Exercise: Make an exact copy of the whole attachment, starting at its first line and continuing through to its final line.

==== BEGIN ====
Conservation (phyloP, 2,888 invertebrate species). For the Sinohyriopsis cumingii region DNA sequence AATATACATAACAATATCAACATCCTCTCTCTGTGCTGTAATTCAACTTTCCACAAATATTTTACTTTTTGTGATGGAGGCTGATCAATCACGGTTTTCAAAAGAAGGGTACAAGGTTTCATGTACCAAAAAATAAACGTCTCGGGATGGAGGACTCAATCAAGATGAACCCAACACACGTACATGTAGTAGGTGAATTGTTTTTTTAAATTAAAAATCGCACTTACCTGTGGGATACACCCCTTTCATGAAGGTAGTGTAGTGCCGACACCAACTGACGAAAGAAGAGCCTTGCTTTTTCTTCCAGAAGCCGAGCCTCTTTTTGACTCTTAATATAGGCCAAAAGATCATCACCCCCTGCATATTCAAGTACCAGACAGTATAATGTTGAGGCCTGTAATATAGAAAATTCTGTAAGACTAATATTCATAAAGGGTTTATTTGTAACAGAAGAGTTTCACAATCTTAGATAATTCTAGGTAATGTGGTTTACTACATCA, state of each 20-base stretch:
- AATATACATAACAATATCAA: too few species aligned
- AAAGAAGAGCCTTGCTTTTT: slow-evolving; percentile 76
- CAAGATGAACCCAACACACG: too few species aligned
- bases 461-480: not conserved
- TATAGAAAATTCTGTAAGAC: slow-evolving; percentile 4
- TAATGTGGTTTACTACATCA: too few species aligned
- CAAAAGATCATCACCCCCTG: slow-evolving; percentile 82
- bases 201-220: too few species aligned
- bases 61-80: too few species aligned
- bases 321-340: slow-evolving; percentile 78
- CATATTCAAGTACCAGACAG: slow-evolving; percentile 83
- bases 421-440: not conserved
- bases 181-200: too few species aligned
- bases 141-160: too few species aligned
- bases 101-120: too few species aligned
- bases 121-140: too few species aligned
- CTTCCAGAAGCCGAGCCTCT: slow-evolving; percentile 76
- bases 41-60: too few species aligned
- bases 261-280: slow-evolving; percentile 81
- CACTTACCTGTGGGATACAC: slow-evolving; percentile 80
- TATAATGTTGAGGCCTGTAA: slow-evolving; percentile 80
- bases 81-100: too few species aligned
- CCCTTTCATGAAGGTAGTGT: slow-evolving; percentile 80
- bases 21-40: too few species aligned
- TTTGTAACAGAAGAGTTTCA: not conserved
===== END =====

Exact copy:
Conservation (phyloP, 2,888 invertebrate species). For the Sinohyriopsis cumingii region DNA sequence AATATACATAACAATATCAACATCCTCTCTCTGTGCTGTAATTCAACTTTCCACAAATATTTTACTTTTTGTGATGGAGGCTGATCAATCACGGTTTTCAAAAGAAGGGTACAAGGTTTCATGTACCAAAAAATAAACGTCTCGGGATGGAGGACTCAATCAAGATGAACCCAACACACGTACATGTAGTAGGTGAATTGTTTTTTTAAATTAAAAATCGCACTTACCTGTGGGATACACCCCTTTCATGAAGGTAGTGTAGTGCCGACACCAACTGACGAAAGAAGAGCCTTGCTTTTTCTTCCAGAAGCCGAGCCTCTTTTTGACTCTTAATATAGGCCAAAAGATCATCACCCCCTGCATATTCAAGTACCAGACAGTATAATGTTGAGGCCTGTAATATAGAAAATTCTGTAAGACTAATATTCATAAAGGGTTTATTTGTAACAGAAGAGTTTCACAATCTTAGATAATTCTAGGTAATGTGGTTTACTACATCA, state of each 20-base stretch:
- AATATACATAACAATATCAA: too few species aligned
- AAAGAAGAGCCTTGCTTTTT: slow-evolving; percentile 76
- CAAGATGAACCCAACACACG: too few species aligned
- bases 461-480: not conserved
- TATAGAAAATTCTGTAAGAC: slow-evolving; percentile 4
- TAATGTGGTTTACTACATCA: too few species aligned
- CAAAAGATCATCACCCCCTG: slow-evolving; percentile 82
- bases 201-220: too few species aligned
- bases 61-80: too few species aligned
- bases 321-340: slow-evolving; percentile 78
- CATATTCAAGTACCAGACAG: slow-evolving; percentile 83
- bases 421-440: not conserved
- bases 181-200: too few species aligned
- bases 141-160: too few species aligned
- bases 101-120: too few species aligned
- bases 121-140: too few species aligned
- CTTCCAGAAGCCGAGCCTCT: slow-evolving; percentile 76
- bases 41-60: too few species aligned
- bases 261-280: slow-evolving; percentile 81
- CACTTACCTGTGGGATACAC: slow-evolving; percentile 80
- TATAATGTTGAGGCCTGTAA: slow-evolving; percentile 80
- bases 81-100: too few species aligned
- CCCTTTCATGAAGGTAGTGT: slow-evolving; percentile 80
- bases 21-40: too few species aligned
- TTTGTAACAGAAGAGTTTCA: not conserved